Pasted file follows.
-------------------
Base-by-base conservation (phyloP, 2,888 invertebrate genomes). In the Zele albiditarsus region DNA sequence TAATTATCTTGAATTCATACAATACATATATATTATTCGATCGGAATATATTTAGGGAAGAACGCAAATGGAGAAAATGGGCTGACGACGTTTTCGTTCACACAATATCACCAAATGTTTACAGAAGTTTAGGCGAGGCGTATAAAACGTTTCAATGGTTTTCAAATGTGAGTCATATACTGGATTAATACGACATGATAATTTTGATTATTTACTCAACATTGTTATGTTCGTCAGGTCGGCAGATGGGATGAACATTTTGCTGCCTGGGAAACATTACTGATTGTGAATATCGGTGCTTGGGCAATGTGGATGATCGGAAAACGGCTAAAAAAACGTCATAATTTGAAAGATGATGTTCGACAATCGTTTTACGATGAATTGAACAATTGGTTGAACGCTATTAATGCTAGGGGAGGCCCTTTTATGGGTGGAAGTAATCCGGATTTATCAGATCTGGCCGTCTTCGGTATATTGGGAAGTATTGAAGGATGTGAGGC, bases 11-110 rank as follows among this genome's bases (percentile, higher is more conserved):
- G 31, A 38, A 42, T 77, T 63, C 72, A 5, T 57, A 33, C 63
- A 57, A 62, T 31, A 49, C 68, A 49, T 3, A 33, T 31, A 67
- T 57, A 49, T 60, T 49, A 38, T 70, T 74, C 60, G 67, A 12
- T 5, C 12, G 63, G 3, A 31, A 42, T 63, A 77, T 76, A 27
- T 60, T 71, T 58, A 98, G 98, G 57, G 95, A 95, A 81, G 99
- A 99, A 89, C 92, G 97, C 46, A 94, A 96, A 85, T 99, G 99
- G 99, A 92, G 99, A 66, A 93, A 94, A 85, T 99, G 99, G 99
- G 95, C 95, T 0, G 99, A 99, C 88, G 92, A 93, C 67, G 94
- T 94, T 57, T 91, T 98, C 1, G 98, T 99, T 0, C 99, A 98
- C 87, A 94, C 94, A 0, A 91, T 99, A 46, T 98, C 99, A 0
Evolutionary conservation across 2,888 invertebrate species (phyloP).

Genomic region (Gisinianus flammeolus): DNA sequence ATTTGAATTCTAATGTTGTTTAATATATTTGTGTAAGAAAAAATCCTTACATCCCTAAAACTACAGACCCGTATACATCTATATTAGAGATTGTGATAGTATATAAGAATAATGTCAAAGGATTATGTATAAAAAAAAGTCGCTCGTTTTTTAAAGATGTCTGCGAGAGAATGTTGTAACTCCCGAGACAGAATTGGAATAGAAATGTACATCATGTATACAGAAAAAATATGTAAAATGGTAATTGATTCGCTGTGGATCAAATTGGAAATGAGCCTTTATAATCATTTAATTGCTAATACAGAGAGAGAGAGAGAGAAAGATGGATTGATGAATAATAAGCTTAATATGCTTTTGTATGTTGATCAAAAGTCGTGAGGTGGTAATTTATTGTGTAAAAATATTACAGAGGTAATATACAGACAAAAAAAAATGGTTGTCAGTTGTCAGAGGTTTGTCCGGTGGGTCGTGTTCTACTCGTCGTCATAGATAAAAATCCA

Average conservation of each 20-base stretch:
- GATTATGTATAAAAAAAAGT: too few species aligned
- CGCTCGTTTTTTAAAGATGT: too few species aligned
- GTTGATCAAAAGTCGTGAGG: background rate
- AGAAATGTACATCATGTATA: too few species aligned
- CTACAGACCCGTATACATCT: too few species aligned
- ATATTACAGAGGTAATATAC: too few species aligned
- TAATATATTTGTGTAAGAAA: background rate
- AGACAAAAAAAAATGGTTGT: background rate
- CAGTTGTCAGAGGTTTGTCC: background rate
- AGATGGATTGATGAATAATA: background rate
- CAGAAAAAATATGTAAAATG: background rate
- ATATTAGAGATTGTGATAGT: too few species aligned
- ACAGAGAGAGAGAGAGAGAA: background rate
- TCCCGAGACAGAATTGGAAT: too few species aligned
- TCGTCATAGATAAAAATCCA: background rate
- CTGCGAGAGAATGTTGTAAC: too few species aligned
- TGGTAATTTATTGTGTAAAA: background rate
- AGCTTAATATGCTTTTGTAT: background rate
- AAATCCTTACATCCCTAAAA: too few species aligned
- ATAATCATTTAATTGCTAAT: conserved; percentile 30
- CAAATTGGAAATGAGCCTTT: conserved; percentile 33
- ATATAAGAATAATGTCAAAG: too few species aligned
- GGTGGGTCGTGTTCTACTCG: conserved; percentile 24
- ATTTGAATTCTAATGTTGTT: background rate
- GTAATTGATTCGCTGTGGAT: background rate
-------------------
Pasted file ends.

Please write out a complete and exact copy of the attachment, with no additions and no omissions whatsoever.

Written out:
Base-by-base conservation (phyloP, 2,888 invertebrate genomes). In the Zele albiditarsus region DNA sequence TAATTATCTTGAATTCATACAATACATATATATTATTCGATCGGAATATATTTAGGGAAGAACGCAAATGGAGAAAATGGGCTGACGACGTTTTCGTTCACACAATATCACCAAATGTTTACAGAAGTTTAGGCGAGGCGTATAAAACGTTTCAATGGTTTTCAAATGTGAGTCATATACTGGATTAATACGACATGATAATTTTGATTATTTACTCAACATTGTTATGTTCGTCAGGTCGGCAGATGGGATGAACATTTTGCTGCCTGGGAAACATTACTGATTGTGAATATCGGTGCTTGGGCAATGTGGATGATCGGAAAACGGCTAAAAAAACGTCATAATTTGAAAGATGATGTTCGACAATCGTTTTACGATGAATTGAACAATTGGTTGAACGCTATTAATGCTAGGGGAGGCCCTTTTATGGGTGGAAGTAATCCGGATTTATCAGATCTGGCCGTCTTCGGTATATTGGGAAGTATTGAAGGATGTGAGGC, bases 11-110 rank as follows among this genome's bases (percentile, higher is more conserved):
- G 31, A 38, A 42, T 77, T 63, C 72, A 5, T 57, A 33, C 63
- A 57, A 62, T 31, A 49, C 68, A 49, T 3, A 33, T 31, A 67
- T 57, A 49, T 60, T 49, A 38, T 70, T 74, C 60, G 67, A 12
- T 5, C 12, G 63, G 3, A 31, A 42, T 63, A 77, T 76, A 27
- T 60, T 71, T 58, A 98, G 98, G 57, G 95, A 95, A 81, G 99
- A 99, A 89, C 92, G 97, C 46, A 94, A 96, A 85, T 99, G 99
- G 99, A 92, G 99, A 66, A 93, A 94, A 85, T 99, G 99, G 99
- G 95, C 95, T 0, G 99, A 99, C 88, G 92, A 93, C 67, G 94
- T 94, T 57, T 91, T 98, C 1, G 98, T 99, T 0, C 99, A 98
- C 87, A 94, C 94, A 0, A 91, T 99, A 46, T 98, C 99, A 0
Evolutionary conservation across 2,888 invertebrate species (phyloP).

Genomic region (Gisinianus flammeolus): DNA sequence ATTTGAATTCTAATGTTGTTTAATATATTTGTGTAAGAAAAAATCCTTACATCCCTAAAACTACAGACCCGTATACATCTATATTAGAGATTGTGATAGTATATAAGAATAATGTCAAAGGATTATGTATAAAAAAAAGTCGCTCGTTTTTTAAAGATGTCTGCGAGAGAATGTTGTAACTCCCGAGACAGAATTGGAATAGAAATGTACATCATGTATACAGAAAAAATATGTAAAATGGTAATTGATTCGCTGTGGATCAAATTGGAAATGAGCCTTTATAATCATTTAATTGCTAATACAGAGAGAGAGAGAGAGAAAGATGGATTGATGAATAATAAGCTTAATATGCTTTTGTATGTTGATCAAAAGTCGTGAGGTGGTAATTTATTGTGTAAAAATATTACAGAGGTAATATACAGACAAAAAAAAATGGTTGTCAGTTGTCAGAGGTTTGTCCGGTGGGTCGTGTTCTACTCGTCGTCATAGATAAAAATCCA

Average conservation of each 20-base stretch:
- GATTATGTATAAAAAAAAGT: too few species aligned
- CGCTCGTTTTTTAAAGATGT: too few species aligned
- GTTGATCAAAAGTCGTGAGG: background rate
- AGAAATGTACATCATGTATA: too few species aligned
- CTACAGACCCGTATACATCT: too few species aligned
- ATATTACAGAGGTAATATAC: too few species aligned
- TAATATATTTGTGTAAGAAA: background rate
- AGACAAAAAAAAATGGTTGT: background rate
- CAGTTGTCAGAGGTTTGTCC: background rate
- AGATGGATTGATGAATAATA: background rate
- CAGAAAAAATATGTAAAATG: background rate
- ATATTAGAGATTGTGATAGT: too few species aligned
- ACAGAGAGAGAGAGAGAGAA: background rate
- TCCCGAGACAGAATTGGAAT: too few species aligned
- TCGTCATAGATAAAAATCCA: background rate
- CTGCGAGAGAATGTTGTAAC: too few species aligned
- TGGTAATTTATTGTGTAAAA: background rate
- AGCTTAATATGCTTTTGTAT: background rate
- AAATCCTTACATCCCTAAAA: too few species aligned
- ATAATCATTTAATTGCTAAT: conserved; percentile 30
- CAAATTGGAAATGAGCCTTT: conserved; percentile 33
- ATATAAGAATAATGTCAAAG: too few species aligned
- GGTGGGTCGTGTTCTACTCG: conserved; percentile 24
- ATTTGAATTCTAATGTTGTT: background rate
- GTAATTGATTCGCTGTGGAT: background rate